Restore or remove? Where to make the cuts? It depends on:
• Species- good sprouters and good compartmentalizers
• Age and vigor of tree, which affects sprouting potential and wound closure
• Size of wound – smaller wounds = faster closure
• Available laterals or other obvious nodes with sound wood
• The need to retain a central leader and weight balance


THE TREE’S RESPONSE

Retaining stems and scaffolds by making heading cuts can minimize sprouting by leaving, much higher in the tree, a smaller surface from which they will arise. Cutting deeper to a lateral may result in the attempted formation of more leaders growing more vigorously from a larger wound. The greater the dose of pruning, the greater the shift in the auxin/cytokinin balance. A part of the cytokinin effect in relieving apical dominance when applied to the bud may be the stimulation of vascular development connecting the lateral with the main vascular system. In The Formation and Development of Dormant Buds in Sugar Maple, Church and Goodman observed that "Epicormic sprouting below the live crown increased as additional amounts of the woody crown were removed...”

When storms upset the balance between roots and canopy, the tree responds by sprouting to restore the balance. The more that is removed from the tree, the greater the imbalance and the reaction. At some point there will no longer be enough photosynthesis and the tree will decline. In The Practice of Silviculture, Smith notes that “Diameter growth may suffer if the live crown ratio…is reduced to 40 percent or less. Reduction in diameter growth slows wound closure.”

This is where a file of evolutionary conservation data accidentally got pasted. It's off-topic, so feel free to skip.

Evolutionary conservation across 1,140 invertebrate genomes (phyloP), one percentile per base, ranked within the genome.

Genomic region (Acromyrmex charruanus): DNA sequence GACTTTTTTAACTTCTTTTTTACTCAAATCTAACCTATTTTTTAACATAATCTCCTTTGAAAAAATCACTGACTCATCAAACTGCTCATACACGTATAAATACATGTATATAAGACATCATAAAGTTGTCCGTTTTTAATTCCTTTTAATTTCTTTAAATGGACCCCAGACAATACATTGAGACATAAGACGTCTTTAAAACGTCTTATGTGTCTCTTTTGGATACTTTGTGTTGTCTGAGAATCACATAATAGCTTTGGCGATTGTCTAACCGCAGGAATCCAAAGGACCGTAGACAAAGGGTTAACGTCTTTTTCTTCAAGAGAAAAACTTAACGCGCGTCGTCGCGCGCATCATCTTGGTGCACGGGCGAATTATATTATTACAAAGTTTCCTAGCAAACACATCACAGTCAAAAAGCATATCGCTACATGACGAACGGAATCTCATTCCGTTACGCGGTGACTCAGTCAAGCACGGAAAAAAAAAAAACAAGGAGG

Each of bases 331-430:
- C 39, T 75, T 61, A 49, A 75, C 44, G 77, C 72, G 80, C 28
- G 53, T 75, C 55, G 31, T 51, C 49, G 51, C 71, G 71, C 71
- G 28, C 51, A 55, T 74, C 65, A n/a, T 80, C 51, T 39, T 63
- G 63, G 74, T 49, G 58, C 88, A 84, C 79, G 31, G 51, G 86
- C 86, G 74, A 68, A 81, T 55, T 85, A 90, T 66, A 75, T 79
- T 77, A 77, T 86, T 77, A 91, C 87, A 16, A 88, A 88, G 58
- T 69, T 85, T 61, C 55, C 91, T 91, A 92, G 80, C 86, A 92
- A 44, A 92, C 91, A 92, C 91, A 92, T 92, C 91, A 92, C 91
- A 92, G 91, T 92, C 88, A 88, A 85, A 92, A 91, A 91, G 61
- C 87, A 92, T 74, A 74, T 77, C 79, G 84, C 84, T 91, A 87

Aftercare is often very easy but it is important to communicate to all stakeholders that the restoration process requires additional work to complete. The dominant sprouts can be trained to become the new branches. On mature oaks, every three to five years seems about right. During each visit we prune out:
• Branch sections that have failed to sprout well.
• Branch sections with rapidly advancing decay.
• Sprouts that are crowded together and could develop included bark.
• Sprouts that are not forming a buttress.
• Suppressed sprouts that are declining or dead.

ON THEY GROW!

Some branches that were headed back in 1996 just got their second thinning. They now have three strongly attached, natural-looking branch ends to carry on the growth of the tree. What looked like ugly stubs at first grew into attractive, safe and symmetrical portions of our valuable tree canopy. Some observers initially object to the sight of reduced branches because they are reminded of topping cuts. It may be time for the anti-topping passion to cool a little, so we can consider selective heading cuts without worrying about them looking like topping cuts.

Canopy conservation is the ultimate reason for minimizing crown losses. When nature radically removes portions of our tree canopy, it’s up to the arborist to save what’s left. Trees are dynamic systems. The more of the tree we conserve, the more present and future benefits such as clean air and water we will conserve. As measured by American Forests’ CityGreen software, our urban tree canopy delivers high value that should not be removed without a very good reason. One mature willow oak can recycle over two hundred gallons of water per day. Selective heading cuts on damaged trees benefits the tree, the tree owner and the community.

So think about specifications that require enlarging the holes in damaged tree canopies and risking imbalance, decay, sunscald, and anchorage loss. A “compassionate conservative” approach calls for the arborist to aim for natural targets, so the tree owner conserves assets. For the cost of three pruning jobs, the expense of removal and replacement can be avoided. So if air masses collide and crush your canopy, you can guide your trees’ restoration by selectively heading for better form.